San Francisco

Roy de Forest

San Francisco Art Institute

Borrowing some of the magic hocus-pocus of Indian medicine men, De Forest selects articles from the kitchen drawer, or the play-pen, paints them with bright colors or dapples and spots them to resemble dyed leather or pinto hide, and assembles them in a painting or on top of a frame to create imaginative works which are both stimulating and amusing. Spirited, colorful, often thought-provoking despite their whimsy, they are not mere child’s play, De Forest is a craftsman. He sometimes dispenses with relief construction and extraneous frame trappings to work solely with oil and canvas, presenting heavily-textured bird’s-eye or rimrock views of such plains life as Indian villages or sheep ranches in the badlands. These are deceptively naive and are possibly his best achievements in this show (which is presented in honor of his having won the 1962 Nealie Sullivan award of $1,000 for “talent and promise.”)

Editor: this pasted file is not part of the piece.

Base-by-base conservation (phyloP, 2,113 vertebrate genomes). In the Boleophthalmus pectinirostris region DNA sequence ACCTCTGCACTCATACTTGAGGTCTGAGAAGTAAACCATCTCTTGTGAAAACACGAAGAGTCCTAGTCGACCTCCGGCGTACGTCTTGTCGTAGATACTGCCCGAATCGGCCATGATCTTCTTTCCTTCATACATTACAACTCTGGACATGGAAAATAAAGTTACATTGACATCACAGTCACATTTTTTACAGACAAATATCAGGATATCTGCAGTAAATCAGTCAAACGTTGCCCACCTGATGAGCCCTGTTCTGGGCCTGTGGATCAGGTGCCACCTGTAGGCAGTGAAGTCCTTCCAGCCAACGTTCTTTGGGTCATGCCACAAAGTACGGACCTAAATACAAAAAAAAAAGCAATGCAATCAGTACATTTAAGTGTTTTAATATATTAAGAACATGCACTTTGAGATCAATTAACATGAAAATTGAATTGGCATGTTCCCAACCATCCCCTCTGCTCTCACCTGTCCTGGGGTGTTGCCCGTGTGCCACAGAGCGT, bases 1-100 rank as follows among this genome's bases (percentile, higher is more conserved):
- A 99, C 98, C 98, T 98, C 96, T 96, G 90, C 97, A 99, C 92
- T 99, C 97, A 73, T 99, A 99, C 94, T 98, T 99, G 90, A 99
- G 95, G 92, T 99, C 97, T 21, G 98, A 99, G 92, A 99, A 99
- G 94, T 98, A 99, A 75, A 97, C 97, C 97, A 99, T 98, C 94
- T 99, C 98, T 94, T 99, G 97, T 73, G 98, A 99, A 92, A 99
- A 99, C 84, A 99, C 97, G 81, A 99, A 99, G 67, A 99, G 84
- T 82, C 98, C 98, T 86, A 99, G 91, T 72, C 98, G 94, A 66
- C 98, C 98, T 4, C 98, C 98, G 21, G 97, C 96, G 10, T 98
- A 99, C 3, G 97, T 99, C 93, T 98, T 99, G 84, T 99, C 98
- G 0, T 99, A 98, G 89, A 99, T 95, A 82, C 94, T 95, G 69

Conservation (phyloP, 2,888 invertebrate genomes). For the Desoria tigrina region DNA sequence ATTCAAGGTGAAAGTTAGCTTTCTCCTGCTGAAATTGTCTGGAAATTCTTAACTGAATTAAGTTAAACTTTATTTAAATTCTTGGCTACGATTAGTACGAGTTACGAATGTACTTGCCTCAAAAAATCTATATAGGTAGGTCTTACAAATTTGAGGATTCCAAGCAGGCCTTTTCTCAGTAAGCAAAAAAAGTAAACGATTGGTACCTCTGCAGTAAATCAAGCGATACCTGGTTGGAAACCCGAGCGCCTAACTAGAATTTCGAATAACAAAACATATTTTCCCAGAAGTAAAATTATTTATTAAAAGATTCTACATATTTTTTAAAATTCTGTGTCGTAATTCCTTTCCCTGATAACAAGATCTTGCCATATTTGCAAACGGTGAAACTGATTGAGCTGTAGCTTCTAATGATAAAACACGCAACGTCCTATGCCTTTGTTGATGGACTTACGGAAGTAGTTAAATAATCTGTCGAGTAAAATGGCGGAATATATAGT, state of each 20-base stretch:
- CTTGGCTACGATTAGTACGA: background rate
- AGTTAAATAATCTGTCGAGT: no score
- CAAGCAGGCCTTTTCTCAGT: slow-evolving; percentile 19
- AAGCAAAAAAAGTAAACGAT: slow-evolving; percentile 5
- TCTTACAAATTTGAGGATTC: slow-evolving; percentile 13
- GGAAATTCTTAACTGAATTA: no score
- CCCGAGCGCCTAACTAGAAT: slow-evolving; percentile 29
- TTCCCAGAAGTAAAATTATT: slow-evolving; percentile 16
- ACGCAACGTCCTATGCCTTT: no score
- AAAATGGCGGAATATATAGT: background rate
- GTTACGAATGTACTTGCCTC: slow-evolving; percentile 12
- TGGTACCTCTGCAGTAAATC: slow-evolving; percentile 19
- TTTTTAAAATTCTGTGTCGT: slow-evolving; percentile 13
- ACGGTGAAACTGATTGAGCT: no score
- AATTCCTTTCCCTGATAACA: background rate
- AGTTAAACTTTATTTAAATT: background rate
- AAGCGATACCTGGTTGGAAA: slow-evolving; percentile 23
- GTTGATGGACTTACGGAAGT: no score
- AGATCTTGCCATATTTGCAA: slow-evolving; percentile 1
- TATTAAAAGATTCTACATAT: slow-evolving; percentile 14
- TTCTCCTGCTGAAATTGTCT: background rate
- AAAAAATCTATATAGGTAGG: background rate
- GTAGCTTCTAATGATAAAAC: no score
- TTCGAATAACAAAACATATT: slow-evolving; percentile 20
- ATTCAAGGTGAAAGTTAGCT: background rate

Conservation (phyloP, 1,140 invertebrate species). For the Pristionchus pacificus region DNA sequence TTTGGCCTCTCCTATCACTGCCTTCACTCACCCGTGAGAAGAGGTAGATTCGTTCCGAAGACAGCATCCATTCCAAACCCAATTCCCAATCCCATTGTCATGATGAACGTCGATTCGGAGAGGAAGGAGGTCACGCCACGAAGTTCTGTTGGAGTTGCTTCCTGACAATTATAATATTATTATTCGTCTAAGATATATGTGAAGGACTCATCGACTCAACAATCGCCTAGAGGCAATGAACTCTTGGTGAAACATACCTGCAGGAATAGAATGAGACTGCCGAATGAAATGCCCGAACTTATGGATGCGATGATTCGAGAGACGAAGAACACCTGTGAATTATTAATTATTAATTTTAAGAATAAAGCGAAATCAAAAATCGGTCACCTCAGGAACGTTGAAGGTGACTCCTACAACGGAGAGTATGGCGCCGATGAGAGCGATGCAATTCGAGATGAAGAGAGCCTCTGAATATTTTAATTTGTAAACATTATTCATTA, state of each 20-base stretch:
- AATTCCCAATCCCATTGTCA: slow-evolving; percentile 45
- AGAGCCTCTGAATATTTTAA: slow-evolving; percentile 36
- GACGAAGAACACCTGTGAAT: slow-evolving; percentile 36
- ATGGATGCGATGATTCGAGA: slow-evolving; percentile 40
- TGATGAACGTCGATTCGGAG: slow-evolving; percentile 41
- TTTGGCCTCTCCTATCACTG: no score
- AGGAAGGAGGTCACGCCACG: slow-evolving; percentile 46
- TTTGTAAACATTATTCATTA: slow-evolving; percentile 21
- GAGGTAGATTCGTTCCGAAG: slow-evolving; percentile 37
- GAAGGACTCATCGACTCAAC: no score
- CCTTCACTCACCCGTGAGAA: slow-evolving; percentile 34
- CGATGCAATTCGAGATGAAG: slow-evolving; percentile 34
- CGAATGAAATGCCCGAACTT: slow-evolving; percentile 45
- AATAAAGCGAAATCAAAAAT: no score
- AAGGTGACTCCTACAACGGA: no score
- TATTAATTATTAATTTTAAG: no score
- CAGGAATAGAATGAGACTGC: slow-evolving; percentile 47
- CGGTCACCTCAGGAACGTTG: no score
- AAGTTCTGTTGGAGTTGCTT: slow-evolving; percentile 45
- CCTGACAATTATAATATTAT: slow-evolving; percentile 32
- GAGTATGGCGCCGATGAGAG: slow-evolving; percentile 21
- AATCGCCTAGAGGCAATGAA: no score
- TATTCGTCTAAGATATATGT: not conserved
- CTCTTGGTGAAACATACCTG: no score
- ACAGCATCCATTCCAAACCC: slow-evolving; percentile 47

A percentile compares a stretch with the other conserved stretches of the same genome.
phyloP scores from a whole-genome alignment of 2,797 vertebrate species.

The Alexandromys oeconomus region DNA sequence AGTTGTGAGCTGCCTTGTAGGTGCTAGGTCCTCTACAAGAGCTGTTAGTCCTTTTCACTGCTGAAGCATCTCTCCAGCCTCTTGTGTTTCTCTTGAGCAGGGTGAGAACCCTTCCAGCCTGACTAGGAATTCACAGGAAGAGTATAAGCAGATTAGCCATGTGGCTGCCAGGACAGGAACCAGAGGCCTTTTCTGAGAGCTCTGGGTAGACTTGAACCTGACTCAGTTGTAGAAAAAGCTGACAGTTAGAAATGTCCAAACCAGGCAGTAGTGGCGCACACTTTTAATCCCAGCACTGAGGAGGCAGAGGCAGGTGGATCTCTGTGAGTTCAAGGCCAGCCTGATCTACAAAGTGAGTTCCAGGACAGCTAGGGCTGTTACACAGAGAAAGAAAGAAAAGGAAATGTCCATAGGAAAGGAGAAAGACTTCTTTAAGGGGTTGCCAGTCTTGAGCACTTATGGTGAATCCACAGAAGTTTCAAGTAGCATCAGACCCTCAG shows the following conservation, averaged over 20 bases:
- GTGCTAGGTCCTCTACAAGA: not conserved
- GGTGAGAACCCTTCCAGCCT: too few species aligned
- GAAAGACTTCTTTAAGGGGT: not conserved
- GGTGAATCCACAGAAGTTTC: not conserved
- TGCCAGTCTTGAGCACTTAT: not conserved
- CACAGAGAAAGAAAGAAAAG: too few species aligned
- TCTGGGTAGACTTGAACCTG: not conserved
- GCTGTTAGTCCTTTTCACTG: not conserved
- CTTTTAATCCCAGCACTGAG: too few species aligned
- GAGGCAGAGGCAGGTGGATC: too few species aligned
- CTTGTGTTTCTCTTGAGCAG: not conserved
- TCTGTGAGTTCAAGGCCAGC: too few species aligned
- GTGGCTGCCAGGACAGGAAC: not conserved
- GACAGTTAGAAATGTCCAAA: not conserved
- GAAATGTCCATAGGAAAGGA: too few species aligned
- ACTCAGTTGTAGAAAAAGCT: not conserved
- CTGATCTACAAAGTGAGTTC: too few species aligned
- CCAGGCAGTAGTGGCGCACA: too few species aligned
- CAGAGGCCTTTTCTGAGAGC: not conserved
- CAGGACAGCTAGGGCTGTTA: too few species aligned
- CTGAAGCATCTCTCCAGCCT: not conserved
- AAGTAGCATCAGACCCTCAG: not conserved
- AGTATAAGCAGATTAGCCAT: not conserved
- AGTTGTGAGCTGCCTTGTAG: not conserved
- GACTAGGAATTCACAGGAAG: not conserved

E. M. Polley